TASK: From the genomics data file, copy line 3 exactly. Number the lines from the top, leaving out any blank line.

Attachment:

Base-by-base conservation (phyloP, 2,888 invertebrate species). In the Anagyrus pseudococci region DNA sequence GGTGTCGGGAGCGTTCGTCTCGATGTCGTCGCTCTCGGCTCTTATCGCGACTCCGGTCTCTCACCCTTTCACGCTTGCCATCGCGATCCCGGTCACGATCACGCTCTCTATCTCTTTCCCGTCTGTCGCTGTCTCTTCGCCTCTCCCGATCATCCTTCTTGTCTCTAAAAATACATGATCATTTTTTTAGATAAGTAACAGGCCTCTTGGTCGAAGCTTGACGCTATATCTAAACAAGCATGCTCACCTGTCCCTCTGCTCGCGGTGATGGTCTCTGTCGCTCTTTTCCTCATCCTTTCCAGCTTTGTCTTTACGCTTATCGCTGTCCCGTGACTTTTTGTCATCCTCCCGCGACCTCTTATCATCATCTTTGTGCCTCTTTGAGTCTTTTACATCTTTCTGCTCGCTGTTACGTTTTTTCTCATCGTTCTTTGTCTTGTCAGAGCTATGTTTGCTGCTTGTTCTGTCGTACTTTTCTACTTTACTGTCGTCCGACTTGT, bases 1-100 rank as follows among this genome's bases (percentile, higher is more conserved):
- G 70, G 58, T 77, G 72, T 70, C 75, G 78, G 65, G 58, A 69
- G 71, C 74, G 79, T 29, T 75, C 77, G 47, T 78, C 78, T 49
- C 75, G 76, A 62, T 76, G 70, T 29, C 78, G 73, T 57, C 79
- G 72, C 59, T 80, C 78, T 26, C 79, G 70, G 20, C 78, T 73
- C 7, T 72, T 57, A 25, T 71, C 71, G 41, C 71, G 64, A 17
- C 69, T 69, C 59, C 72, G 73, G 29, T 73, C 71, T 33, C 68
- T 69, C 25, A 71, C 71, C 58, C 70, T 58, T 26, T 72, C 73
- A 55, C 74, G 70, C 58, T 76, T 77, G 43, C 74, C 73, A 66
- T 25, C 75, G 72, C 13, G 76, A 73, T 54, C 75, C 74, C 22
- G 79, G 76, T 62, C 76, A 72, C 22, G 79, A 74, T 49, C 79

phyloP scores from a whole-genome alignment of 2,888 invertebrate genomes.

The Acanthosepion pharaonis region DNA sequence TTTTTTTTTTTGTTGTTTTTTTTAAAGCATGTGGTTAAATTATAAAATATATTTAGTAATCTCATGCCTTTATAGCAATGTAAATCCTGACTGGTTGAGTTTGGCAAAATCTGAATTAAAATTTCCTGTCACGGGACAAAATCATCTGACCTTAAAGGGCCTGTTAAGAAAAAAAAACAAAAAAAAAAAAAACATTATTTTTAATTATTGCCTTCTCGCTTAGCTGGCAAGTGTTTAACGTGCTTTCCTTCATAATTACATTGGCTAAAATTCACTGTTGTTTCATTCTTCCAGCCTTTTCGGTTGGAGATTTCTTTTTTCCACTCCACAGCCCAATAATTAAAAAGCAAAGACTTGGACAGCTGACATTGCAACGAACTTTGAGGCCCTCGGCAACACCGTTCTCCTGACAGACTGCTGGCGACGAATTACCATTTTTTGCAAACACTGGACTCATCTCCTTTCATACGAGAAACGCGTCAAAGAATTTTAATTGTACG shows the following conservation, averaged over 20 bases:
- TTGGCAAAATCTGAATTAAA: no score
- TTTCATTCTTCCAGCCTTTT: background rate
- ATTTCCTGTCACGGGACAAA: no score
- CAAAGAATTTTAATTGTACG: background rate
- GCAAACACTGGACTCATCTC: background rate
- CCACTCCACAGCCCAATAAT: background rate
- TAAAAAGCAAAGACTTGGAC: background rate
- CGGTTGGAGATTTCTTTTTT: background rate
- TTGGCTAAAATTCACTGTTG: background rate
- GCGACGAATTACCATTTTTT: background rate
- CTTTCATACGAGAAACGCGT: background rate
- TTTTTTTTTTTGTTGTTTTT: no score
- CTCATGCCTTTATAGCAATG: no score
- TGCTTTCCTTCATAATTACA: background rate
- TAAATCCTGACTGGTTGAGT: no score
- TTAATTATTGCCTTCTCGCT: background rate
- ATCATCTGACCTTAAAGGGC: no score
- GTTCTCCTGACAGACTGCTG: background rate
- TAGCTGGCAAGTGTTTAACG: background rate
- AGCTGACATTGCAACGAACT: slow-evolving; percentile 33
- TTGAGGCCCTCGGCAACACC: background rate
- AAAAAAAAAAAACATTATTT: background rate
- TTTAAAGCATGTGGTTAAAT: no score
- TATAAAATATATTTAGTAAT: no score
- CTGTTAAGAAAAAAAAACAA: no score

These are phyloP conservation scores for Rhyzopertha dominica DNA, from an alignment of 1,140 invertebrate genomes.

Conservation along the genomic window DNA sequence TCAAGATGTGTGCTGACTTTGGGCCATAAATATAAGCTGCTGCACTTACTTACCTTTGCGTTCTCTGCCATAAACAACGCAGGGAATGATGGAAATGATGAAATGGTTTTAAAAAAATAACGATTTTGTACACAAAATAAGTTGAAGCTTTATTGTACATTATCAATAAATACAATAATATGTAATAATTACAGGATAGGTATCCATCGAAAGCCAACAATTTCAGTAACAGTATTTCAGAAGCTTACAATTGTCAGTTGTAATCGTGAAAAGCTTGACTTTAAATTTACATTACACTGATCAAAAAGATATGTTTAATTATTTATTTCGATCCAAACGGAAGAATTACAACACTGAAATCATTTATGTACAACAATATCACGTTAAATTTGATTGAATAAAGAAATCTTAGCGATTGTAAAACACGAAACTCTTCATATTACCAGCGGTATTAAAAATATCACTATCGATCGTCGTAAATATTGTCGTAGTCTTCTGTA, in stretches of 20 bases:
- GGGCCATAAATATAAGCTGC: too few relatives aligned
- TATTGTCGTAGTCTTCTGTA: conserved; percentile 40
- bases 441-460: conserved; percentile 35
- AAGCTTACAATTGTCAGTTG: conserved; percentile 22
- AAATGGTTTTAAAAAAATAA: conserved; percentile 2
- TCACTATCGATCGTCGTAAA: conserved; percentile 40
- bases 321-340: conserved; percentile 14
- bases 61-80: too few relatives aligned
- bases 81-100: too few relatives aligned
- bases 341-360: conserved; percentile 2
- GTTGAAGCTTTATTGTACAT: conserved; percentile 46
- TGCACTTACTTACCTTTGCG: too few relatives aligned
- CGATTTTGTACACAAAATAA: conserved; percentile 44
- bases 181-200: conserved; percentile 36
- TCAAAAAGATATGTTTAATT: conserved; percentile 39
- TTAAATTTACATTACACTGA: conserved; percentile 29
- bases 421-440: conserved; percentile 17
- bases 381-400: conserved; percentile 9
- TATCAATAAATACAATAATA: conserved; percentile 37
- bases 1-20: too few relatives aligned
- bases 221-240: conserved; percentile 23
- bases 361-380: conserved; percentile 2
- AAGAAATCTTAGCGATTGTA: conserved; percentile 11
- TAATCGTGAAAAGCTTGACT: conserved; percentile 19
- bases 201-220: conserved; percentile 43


- G 71, C 74, G 79, T 29, T 75, C 77, G 47, T 78, C 78, T 49